How much do we all spend worrying about our performance when we should be thinking about our pleasure. But the question is: how on earth not to worry? I take the train to the first weekend of the Shakti Tantra women’s programme. I am very nervous. Sex is scary. Sex is personal.
Will the other women be leaping hausfraus in tie-dyed skirts? And what will they ask me to do? In fact, they are the same as you and me. Outwardly quite OK, they suspect there is a difference between who the world sees and who they really are.
The course is called “Invitation”, but should be called an “Invitation to shine, but first be really embarrassed”. Taking off my clothes in front of other women and telling them what I’m ashamed of and what I’m happy with is one of the hardest things I’ve ever done, but also the most liberating. The climax of the weekend is a dance in front of everybody. It starts with everyone dressed up gorgeously. I think I’m going to collapse in terror until it’s my turn and I do my dance, take off my dress and my underwear so I’m naked and all these people can see everything. It’s a strange feeling, at once powerful and a relief. One by one everyone does it, and the atmosphere in the room is only tender. “It’s not about performing, it’s about dancing your naked truth,” says Newsome. “It’s to show that you can dance for yourself and still be appreciated.”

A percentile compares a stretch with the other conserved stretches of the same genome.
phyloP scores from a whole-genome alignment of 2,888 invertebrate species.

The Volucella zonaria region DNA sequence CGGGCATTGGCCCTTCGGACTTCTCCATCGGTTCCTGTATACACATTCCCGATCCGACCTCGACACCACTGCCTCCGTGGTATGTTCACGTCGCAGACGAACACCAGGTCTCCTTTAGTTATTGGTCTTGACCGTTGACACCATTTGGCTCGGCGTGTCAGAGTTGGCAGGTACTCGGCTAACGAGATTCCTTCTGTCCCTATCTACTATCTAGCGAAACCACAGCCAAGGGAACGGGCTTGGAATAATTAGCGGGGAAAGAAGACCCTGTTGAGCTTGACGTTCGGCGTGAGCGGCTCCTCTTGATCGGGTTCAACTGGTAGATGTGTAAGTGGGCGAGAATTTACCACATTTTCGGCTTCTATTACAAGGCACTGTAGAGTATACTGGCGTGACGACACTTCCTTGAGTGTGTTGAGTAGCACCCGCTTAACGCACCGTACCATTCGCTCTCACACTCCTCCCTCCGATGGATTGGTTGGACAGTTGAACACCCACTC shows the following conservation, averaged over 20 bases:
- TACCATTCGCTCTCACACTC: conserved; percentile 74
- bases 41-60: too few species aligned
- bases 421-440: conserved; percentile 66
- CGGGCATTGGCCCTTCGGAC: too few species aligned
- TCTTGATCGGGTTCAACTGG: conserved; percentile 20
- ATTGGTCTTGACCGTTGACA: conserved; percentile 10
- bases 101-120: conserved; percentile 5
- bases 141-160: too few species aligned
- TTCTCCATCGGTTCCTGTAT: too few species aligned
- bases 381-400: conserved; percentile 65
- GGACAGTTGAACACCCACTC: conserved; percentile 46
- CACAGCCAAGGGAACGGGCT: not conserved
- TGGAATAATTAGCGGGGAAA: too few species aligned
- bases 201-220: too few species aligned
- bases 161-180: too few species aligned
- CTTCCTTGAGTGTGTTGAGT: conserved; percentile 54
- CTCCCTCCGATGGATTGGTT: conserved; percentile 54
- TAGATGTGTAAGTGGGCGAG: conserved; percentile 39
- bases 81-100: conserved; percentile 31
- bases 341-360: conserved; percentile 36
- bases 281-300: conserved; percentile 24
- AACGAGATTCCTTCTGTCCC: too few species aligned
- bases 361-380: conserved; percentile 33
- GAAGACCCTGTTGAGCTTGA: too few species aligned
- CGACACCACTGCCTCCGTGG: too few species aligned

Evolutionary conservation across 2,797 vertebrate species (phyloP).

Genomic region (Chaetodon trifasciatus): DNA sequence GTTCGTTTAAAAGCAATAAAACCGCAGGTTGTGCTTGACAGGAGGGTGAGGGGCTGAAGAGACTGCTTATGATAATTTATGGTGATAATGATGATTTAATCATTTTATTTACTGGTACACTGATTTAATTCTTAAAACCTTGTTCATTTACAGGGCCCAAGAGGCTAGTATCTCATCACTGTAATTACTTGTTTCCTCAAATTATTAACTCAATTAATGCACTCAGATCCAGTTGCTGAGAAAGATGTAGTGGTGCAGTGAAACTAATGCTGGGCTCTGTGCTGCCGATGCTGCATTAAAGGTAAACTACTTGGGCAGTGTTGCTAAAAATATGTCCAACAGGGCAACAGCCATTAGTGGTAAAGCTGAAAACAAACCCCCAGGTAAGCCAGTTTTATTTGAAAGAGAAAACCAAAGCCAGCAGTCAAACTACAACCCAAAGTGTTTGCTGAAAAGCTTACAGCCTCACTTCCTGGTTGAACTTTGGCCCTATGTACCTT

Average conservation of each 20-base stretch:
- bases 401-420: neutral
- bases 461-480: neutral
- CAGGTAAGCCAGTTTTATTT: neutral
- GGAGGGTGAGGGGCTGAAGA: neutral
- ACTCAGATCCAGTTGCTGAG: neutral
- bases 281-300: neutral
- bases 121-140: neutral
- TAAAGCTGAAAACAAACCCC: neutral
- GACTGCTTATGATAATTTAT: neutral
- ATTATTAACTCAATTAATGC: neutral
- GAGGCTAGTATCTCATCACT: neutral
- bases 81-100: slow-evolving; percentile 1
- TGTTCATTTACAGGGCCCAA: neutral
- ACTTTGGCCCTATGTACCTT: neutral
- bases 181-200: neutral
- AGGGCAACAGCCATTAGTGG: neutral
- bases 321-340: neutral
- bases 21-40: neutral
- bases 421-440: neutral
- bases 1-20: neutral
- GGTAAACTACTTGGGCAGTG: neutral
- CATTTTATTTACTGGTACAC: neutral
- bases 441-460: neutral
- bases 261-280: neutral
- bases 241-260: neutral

Well, I do, and it carries over into my life. The following week, I notice a profound change, one I would have collapsed in gratitude for when I was 18. It feels as if I’ve breached an invisible wall between me and the rest of the world. I don’t care any more about what anyone thinks of my body or whether I have a sexy walk. Now, it’s more about how sexy I feel. “When you get dressed, say, don’t think about what other people want you to wear. Ask yourself, how does my body want to be clothed?” says Newsome.